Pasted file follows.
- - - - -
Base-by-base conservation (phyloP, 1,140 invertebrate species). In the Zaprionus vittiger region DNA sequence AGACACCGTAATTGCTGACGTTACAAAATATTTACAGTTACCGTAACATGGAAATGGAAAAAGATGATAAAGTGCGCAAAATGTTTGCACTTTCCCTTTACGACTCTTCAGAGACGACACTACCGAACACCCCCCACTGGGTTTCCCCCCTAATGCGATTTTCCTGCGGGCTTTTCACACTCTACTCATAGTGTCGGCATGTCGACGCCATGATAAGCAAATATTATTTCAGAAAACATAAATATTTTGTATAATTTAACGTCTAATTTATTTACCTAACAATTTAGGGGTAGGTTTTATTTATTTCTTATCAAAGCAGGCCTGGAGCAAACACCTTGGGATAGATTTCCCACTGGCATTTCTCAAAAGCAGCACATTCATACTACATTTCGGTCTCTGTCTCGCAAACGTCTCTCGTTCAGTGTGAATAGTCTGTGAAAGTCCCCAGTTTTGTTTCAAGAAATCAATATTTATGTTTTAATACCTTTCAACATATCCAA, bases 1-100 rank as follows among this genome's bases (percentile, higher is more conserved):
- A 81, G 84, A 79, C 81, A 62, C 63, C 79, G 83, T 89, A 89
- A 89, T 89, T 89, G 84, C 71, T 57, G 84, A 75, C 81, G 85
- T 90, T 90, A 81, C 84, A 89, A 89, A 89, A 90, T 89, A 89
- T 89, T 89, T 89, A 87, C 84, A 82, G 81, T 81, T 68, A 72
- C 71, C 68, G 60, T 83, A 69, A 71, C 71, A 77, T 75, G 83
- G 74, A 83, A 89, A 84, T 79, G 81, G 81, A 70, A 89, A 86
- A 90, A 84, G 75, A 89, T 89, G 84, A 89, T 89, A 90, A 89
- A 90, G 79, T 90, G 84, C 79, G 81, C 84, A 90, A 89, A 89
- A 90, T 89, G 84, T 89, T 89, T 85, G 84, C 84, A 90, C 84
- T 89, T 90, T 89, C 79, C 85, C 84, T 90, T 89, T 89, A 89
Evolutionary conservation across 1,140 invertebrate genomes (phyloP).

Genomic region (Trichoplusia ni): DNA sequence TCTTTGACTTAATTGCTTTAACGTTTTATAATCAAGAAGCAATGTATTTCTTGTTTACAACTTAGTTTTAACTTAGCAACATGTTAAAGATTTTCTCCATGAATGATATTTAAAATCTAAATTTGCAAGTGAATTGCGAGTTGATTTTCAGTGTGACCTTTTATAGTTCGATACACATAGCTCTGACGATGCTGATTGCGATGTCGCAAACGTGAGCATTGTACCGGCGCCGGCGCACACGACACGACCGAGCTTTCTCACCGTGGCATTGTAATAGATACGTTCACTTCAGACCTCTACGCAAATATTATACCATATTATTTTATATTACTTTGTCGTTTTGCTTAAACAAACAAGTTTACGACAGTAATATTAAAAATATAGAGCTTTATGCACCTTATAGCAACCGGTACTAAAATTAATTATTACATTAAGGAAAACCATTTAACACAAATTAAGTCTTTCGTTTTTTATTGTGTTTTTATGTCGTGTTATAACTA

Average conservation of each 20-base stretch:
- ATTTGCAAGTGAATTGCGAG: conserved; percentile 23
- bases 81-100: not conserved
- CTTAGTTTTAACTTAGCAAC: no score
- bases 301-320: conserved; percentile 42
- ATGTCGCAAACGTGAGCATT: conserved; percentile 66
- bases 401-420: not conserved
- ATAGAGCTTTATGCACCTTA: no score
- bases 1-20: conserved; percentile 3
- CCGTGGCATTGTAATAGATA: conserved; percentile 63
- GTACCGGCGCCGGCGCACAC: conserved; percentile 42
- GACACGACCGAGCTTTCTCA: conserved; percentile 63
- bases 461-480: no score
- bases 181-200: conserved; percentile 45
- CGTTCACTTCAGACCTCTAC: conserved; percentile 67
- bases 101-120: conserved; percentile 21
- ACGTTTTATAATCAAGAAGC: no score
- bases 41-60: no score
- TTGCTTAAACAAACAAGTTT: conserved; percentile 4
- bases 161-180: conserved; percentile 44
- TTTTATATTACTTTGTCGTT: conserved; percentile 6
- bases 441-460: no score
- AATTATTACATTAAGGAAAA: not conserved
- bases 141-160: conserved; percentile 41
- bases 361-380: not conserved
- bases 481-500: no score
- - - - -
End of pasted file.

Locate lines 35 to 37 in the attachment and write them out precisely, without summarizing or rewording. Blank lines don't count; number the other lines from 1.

- bases 441-460: no score
- AATTATTACATTAAGGAAAA: not conserved
- bases 141-160: conserved; percentile 41